The final installment of our series on racing greats from the twentieth century features some of the most recognizable figures in the sport.
Jackie Stewart was the bravest Formula 1 driver of his era. Not because he claimed three world championships during a five-year span, or because he won 27 of 99 F1 starts -- a higher winning percentage than either Alain Prost or Ayrton Senna -- or because he waxed the field at the Nordschleife by four astonishing minutes in 1968 during an epic drive in rain and fog. No, Stewart's courage was of the moral variety; no racer advocated driver safety more persistently or stridently. Until the wee Scotsman with the rock-star sideburns arrived on the scene, the idea that several top drivers would crash fatally every year was considered a lamentable but acceptable fact of life. But after hitting a house (!) in the rain at Spa in 1966 and being trapped in his fuel-dripping BRM for about thirty minutes, Stewart began lobbying for safer cars and tracks, leading driver boycotts, and compelling improvements that we now take for granted. His critics called him a coward -- how's that for irony? -- and he retired from the cockpit when he was only thirty-four. Knighted in 2001, Stewart continued to exert influence on the sport as an announcer, a longtime Ford ambassador, and, briefly, as an F1 team principal.
At first glance, Richard Petty doesn't look like a king. Tall and stick-thin, wearing his trademark cowboy hat, signature shades, and the world's sunniest smile, he radiates none of the arrogance and entitlement you'd expect of royalty. No, King Richard is universally regarded as NASCAR's chief monarch not because he's feared but because he's beloved. An amazingly affable country boy who was born, raised, and still lives in Level Cross, North Carolina, Petty is a perpetual fan favorite who's probably signed more autographs than anybody in history, and it's no coincidence that he won NASCAR's Most Popular Driver award on eight occasions. Not that he was just a pretty face. Petty also won 200 top-level NASCAR races, which is nearly twice as many as any other driver. (David Pearson is second with 105 victories, Jeff Gordon third with a mere 86.) Along the way, Petty earned seven Cup titles -- matched only by Dale Earnhardt -- and won the Daytona 500 a record seven times. In fact, he was so hard to beat on the banking that his most famous Daytona appearance was one he lost, wrecking spectacularly with Pearson as they ran 1-2 on the last turn of the last lap in 1976.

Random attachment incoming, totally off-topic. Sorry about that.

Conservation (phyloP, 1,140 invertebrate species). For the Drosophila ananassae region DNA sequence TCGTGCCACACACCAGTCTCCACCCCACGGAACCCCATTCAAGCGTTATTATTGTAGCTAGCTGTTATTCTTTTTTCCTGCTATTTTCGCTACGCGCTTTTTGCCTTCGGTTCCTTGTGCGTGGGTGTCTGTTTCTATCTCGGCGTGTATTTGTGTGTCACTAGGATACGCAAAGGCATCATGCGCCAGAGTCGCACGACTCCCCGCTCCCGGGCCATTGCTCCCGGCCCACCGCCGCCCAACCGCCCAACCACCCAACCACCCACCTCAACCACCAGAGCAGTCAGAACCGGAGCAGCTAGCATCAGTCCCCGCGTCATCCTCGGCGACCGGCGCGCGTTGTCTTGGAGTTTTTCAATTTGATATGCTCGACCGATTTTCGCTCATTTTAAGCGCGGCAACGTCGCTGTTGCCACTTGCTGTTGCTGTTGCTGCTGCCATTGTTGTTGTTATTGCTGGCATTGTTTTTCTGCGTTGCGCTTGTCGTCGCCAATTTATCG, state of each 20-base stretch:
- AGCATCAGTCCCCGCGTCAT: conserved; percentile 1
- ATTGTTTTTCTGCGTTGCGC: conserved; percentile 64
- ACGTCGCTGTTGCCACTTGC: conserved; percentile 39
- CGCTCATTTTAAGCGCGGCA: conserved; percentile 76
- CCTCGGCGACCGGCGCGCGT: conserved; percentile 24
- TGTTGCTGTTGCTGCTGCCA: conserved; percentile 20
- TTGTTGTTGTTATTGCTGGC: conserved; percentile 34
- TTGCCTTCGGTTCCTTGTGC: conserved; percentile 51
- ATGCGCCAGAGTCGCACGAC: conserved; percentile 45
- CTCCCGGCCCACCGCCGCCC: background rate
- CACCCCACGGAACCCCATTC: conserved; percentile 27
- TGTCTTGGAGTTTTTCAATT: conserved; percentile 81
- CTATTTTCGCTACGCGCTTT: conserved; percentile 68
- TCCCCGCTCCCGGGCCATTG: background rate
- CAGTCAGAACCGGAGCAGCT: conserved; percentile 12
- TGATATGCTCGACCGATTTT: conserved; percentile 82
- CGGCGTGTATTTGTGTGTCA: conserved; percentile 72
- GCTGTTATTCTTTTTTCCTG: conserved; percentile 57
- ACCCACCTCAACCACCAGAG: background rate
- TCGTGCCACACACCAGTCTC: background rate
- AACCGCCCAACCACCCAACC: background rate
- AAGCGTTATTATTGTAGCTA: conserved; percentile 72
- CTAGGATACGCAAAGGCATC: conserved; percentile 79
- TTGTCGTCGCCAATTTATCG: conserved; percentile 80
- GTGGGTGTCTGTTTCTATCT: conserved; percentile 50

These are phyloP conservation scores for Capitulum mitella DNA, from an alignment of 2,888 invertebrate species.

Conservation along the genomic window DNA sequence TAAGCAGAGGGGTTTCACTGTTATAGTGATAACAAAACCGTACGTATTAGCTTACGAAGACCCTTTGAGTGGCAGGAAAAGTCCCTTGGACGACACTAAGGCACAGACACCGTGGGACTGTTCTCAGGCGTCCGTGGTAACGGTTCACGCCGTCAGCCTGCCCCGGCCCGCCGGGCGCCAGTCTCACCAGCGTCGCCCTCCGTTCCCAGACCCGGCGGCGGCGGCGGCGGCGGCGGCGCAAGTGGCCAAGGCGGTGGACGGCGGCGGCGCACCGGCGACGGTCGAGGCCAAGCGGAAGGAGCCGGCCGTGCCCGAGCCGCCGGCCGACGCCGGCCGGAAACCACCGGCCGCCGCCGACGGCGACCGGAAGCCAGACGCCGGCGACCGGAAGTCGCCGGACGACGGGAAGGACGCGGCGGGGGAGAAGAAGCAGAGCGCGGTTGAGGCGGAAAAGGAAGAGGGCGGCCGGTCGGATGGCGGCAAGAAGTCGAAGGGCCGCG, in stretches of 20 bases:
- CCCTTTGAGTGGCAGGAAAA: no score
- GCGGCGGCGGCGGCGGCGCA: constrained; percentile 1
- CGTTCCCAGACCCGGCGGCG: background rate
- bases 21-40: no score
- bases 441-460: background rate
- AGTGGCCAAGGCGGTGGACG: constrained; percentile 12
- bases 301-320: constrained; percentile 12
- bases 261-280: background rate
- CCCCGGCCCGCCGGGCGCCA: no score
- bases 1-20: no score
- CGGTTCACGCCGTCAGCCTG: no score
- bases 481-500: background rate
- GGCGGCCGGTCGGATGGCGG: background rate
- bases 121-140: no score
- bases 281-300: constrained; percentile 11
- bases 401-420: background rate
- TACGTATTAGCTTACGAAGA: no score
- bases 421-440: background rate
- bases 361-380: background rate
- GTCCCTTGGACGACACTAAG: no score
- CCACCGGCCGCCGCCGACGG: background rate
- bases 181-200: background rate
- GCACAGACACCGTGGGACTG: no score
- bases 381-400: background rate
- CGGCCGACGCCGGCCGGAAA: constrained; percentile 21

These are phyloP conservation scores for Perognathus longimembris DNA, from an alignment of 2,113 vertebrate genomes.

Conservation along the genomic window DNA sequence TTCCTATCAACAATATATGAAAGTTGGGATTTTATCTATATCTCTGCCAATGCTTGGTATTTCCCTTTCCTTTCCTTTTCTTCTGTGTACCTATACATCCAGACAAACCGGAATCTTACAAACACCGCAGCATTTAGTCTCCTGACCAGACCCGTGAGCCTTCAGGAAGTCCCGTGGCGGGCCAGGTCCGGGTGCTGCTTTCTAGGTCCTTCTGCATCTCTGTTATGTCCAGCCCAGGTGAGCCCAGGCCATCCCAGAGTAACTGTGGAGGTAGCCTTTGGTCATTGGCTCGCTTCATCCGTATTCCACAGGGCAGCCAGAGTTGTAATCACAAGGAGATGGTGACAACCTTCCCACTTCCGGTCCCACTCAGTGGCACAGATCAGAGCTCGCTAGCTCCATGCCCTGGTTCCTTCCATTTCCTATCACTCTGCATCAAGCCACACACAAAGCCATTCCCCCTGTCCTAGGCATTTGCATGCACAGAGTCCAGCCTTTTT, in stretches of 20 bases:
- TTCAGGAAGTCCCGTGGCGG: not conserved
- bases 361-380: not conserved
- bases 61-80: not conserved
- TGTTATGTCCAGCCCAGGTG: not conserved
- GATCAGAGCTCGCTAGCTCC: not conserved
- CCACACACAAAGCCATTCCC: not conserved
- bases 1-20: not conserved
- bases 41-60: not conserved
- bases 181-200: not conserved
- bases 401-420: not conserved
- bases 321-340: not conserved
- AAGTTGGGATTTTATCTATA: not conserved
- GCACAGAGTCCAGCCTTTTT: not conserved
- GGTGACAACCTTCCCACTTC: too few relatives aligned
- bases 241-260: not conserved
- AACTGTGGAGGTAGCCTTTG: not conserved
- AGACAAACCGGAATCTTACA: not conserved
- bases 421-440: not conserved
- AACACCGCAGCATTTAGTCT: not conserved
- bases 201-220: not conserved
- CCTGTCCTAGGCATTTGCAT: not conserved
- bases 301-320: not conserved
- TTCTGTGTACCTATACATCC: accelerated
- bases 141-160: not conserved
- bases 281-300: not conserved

Stirling Moss was the first thoroughly modern race car driver. He wasn't the first to get paid, of course, nor was he the most mercenary. But he understood far better than his peers that racing was a business rather than a sport. While many of his postwar rivals approached racing with cavalier fatalism, Moss employed a business manager, avoided alcohol, enjoyed personal sponsorship, kept himself scrupulously fit, thought deeply about driving technique, and even abstained from sex the night before races. Sir Stirling is often described as the greatest driver never to have won a world championship. (He finished second four years running.) But this annoying statistical anomaly shouldn't overshadow the remarkable fact that he won more than half the races he finished. Along the way, he scored some of the most magical wins in racing lore: Conquering the Mille Miglia in 1955. Relieving an ailing teammate midrace to become the first British driver to win the British Grand Prix in a British car in 1957. Humbling the all-conquering Ferraris in his underpowered Lotus-Climax at Monaco in 1961. Although his career ended prematurely after a near-fatal wreck in 1962, Moss remains one of the sport's most enduring icons.
Mario! Like Pele, Oprah, and Beyonce, Mario Andretti is a one-name celebrity and quite possibly the best-known racer in the world. His name is at or near the top of everybody's list of the greatest drivers of all time. He earned championships in Indy cars, Formula 1, USAC dirt cars, and the International Race of Champions. His race log includes wins in the Indianapolis 500, the Daytona 500, the 12 Hours of Sebring, and the Pikes Peak Hill-Climb. A perennial favorite of both fans and journalists, he's been the perfect international ambassador for American motorsports and the embodiment of the American Dream. He was born in Italy and didn't emigrate to the States -- from a post-World War II refugee camp -- until he was fifteen. A scrawny kid with no money, patron, or mechanical skills, he clawed his way up from small-town bullrings with dogged persistence, irrational bravery, and incomprehensible talent. How good was he? He was series champion in his second Indy-car season, qualified on the pole in his first F1 grand prix, and was still winning races when he was fifty-three. Today, silver haired and prosperously tanned, he's the patriarch of racing's most famous family.